Reward and Redirect in the Work Setting-Part-II

Reward and Redirect in the Work Setting-Part-II

Vijai P. Sharma, Ph.D

In an earlier article, I described how the wisdom acquired by whale trainers during the training of whales could be utilized for enriching the lives of human beings you're responsible for. Ken Blanchard in his latest book, Whale Done! The Power of Positive Relationships, has done a superb job of drawing the parallels between training whales and training humans to reach their fullest potential.

Good teachers, trainers or managers are essentially "people growers." To grow people, you have to motivate them for action and as they act, support and nurture them. Whether you are a leader, teacher, supervisor or a parent, Ken Blanchard recommends that we learn the "ABCs" of the human behavior in which "A" stands for Activator, "B" for Behavior and "C" for Consequence.

Don't settle for merely motivating people, "light a fire" under them. You must find the "activator" for the individual under your charge that would stimulate him or her to perform the desired behavior.

The word "consequences" has come to mean something negative, like a punishment. Performance specialists say that we tend to underutilize the power of the positive.

Here is what one specialist heard from an employee during an industrial survey:
Specialist: "How do you know that you're doing a good job?"
Employee: "When I haven't been chewed out lately by my boss."
Specialist: "What happens when you do something right?"
Employee: "Nothing happens! Nobody says anything!

A typical consequence of an appropriate or desirable behavior is no response at all. If people under our charge are doing fine, we leave them alone. We shy away from praising them, lest "The praise go to their heads."

A typical consequence of an inappropriate or undesirable behavior is a negative response. When they do wrong, we zap them.

A typical management approach used with children as well as adults the "leave-alone or zap" approach. It is a miracle that most people learn and do the right thing in spite of such a tactless approach.

By ignoring or not responding to positive behavior, we might be conveying the wrong thing to others. The person on the receiving end of our approach might think to himself or herself, "If I do my job right, nobody cares. What's the point of working so hard!"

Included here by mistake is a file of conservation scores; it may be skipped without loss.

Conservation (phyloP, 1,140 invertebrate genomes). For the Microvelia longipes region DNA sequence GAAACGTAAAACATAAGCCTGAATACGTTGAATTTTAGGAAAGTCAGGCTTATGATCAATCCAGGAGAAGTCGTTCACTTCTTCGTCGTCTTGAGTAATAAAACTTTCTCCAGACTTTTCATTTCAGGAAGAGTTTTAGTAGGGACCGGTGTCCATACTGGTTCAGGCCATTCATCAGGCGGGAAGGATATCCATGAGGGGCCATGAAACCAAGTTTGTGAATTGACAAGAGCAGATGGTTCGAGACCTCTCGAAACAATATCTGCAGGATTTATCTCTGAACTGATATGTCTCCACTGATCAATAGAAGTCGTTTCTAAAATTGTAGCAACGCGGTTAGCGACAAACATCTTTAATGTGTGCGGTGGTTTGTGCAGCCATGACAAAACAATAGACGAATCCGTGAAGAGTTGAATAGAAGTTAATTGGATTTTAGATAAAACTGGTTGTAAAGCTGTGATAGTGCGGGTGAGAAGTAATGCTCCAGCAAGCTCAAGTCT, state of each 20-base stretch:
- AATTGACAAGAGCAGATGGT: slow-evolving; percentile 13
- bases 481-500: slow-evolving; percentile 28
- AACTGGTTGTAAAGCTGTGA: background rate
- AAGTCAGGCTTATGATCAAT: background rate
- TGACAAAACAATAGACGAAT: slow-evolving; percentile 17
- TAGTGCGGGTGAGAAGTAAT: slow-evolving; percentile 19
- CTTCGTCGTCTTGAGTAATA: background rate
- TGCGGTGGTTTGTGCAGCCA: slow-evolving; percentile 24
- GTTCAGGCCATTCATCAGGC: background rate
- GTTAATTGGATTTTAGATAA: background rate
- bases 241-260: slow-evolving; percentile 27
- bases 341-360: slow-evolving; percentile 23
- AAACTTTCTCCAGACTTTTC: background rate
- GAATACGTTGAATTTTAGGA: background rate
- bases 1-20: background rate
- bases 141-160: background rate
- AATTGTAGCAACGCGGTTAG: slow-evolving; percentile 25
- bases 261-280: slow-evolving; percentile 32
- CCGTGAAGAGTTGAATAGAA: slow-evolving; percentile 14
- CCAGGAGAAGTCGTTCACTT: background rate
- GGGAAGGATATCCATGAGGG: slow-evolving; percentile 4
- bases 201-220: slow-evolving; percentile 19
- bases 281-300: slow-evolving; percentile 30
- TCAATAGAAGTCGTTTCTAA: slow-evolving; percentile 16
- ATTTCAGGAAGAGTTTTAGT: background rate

An inappropriate behavior is nothing but a release of energy into an inappropriate channel. Redirecting the energy into a harmless action is one way to get a person back on track.

Watchmen tend to doze off when everything under their watch appears normal. When employees at work or children at home are doing well we tend to "doze off." But, as Yogi Berra would tell you, "It ain't right." So, you make sure that you wake up and say something nice when everything is going well.

If you're someone who had been using the "Gotcha" approach and want to become a "Whale Done!" person, admit that you were wrong. Call the employee, your child or whoever bore the brunt of your approach, sit them down and admit by saying something to the effect, "I had been jumping all over you when you made a mistake and took it for granted when you did well. That was wrong and I want to change it."

You can further empower the other person by inviting them to keep a tab on you. Tell them in words to the effect, "If I go back to my old style, draw my attention to it right away." From there on, instead of "Gotchas" use a lot of "Whale Dones!" "Whale Done!" is Ken Blanchard's pun for "Well Done!"

The key to having a good relationship, be it with a whale, employee, child or spouse is to accentuate the positive and redirect the negative. Instead of focusing on what they do wrong, pay attention to what they do right.

The book gives an example of two sisters who behave totally differently. The frustrated mother complains, "Sally does so well but Becky never seems to do things quite right. I wish she were more like her sister."

How come one sibling becomes the model of good behavior and the other of bad behavior? One reason could be that one sibling is riding on the wave of "Whale Dones!" and the other one caught in game of "Gotchas."

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Copyright 2002, Mind Publications 


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